Appliance maker Maytag Corp. disclosed in a U.S. federal filing that it paid no bonus to its top executive in 2003.
The maker of Hoover vacuum cleaners and Jenn-Air and Maytag appliances said in its proxy that Chairman and CEO Ralph Hake earned a salary of U.S. $841,667, up from $800,000 in 2002.
Based on Maytag's performance against financial goals approved by the board at the beginning of 2003, Mr. Hake "was not awarded any annual variable incentive compensation," the company said in the filing.
In January, Maytag reported 2003 net income of $120.1 million, or $1.53 a diluted share, down 36 percent from $188.8 million, or $2.40 a share, in 2002.
Maytag also disclosed that it plans to amend its current shareholder rights plan, or "poison pill," so that it expires 3 years early.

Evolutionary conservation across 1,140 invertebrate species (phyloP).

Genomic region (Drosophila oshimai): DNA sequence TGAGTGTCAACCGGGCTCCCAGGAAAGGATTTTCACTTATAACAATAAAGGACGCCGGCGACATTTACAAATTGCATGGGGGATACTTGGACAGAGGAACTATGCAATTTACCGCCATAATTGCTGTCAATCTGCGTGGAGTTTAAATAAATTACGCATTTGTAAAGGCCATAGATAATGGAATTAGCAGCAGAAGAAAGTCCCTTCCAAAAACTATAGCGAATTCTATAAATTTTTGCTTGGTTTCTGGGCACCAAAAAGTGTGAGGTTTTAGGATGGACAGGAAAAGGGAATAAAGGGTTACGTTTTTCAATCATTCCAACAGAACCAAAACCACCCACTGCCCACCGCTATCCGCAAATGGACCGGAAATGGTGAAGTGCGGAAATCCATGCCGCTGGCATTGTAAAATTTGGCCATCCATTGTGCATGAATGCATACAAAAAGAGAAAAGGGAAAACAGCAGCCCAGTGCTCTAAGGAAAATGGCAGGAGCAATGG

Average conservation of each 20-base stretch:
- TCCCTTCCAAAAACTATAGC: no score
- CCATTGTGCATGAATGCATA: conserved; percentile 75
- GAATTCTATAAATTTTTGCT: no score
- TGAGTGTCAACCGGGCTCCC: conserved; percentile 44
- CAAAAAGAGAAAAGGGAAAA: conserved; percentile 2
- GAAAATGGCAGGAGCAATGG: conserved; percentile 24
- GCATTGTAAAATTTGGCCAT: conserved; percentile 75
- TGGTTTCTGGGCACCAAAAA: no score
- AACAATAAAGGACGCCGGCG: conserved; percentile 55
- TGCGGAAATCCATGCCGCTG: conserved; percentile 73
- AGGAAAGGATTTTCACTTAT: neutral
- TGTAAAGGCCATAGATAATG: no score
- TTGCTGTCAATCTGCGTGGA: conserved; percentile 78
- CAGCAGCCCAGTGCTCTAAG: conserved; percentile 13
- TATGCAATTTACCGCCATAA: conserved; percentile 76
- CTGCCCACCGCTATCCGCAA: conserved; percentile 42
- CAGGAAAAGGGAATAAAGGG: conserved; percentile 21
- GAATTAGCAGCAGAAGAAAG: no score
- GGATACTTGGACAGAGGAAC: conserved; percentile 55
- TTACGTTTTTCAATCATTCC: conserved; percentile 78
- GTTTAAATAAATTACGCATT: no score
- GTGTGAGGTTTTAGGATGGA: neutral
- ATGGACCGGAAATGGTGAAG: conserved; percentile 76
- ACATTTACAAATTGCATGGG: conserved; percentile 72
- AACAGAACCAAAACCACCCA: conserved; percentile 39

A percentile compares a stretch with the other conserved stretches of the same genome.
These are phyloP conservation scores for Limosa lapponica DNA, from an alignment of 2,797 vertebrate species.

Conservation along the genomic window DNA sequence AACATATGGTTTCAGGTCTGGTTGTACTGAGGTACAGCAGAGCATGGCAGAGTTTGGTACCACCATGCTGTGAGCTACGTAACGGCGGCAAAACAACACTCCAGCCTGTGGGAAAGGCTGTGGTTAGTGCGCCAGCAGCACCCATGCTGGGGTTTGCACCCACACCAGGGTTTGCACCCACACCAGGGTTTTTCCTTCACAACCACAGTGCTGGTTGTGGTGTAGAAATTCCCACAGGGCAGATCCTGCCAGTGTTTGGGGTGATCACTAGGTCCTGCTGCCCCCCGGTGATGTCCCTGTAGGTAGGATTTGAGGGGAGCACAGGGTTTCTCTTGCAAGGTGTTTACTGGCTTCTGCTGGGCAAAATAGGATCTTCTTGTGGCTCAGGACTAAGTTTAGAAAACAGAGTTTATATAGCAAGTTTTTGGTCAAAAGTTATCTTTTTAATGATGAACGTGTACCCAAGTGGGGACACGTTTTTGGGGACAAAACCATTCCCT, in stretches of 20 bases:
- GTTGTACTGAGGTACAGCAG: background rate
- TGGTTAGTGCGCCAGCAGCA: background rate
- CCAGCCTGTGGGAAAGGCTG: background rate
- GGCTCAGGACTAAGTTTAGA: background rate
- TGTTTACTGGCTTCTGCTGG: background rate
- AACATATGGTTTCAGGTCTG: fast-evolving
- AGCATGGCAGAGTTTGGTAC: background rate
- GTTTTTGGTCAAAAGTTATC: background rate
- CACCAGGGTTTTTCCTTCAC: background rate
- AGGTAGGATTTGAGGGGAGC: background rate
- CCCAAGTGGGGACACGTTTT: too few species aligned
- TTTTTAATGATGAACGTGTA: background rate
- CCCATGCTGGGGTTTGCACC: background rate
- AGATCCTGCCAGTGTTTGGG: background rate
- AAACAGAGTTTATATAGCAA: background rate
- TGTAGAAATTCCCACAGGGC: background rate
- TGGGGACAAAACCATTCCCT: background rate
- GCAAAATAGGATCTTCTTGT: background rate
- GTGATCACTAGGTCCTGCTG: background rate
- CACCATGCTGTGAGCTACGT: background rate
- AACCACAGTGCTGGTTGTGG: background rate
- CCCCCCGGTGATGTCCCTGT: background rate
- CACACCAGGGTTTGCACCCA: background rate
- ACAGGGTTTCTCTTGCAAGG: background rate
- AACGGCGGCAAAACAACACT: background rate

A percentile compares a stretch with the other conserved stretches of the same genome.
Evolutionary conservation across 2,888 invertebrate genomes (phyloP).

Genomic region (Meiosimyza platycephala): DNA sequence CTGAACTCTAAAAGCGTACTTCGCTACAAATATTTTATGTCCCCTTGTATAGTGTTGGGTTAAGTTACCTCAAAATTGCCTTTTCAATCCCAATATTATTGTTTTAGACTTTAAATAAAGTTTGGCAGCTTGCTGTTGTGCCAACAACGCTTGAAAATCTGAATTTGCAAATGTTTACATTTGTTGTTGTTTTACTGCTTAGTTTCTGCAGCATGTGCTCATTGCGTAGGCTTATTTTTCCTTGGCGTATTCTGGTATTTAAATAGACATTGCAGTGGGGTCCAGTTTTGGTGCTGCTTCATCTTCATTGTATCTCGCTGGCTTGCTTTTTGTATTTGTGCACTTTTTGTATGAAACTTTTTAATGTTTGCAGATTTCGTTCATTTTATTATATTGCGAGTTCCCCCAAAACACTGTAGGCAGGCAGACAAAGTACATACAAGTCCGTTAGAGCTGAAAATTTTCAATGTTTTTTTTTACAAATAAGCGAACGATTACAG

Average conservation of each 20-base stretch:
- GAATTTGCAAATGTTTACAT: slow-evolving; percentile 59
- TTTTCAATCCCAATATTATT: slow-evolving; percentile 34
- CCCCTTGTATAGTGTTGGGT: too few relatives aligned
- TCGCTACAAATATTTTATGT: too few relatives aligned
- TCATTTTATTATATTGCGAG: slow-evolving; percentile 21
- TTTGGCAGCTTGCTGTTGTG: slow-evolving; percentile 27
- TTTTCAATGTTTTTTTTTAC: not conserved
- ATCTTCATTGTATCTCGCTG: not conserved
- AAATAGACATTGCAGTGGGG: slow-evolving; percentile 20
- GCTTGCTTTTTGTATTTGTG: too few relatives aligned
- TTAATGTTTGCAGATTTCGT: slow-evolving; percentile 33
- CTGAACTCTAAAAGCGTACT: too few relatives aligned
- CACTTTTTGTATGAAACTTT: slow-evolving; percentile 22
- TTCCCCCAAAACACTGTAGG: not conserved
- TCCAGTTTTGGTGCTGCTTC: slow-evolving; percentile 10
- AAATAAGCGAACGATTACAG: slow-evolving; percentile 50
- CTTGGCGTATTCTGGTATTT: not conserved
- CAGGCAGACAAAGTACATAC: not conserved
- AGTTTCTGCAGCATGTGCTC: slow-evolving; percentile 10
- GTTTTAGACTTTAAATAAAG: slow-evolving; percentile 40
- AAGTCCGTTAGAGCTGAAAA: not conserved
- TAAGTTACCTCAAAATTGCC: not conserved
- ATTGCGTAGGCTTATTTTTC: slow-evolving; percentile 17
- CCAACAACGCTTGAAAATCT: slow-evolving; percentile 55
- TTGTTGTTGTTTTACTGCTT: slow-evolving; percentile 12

A poison pill is an anti-takeover device giving the target company's shareholders a right to buy shares at a deep discount to fair market value. It is designed to thwart a hostile takeover, such that a predator would feel that swallowing the company would be like swallowing a poison pill.
In the filing, Maytag said its board intends to amend its rights plan so that it expires in December 2005 instead of December 2008. The company said it reconsidered its previous position after shareholder proposals seeking the elimination of poison pills passed at prior annual meetings.
Maytag said, however, that its board believes it needs to retain the right to adopt a rights plan in the future.
The company, which will hold its annual meeting in May, also recommended a "No" vote against a shareholder proposal seeking the annual election of all directors, a measure that has gained majority votes at its past annual meetings.
The appliance maker said its current board structure, with three classes of directors elected to staggered 3-year terms, gives the board greater ability to act in event of a takeover attempt. (Reuters)
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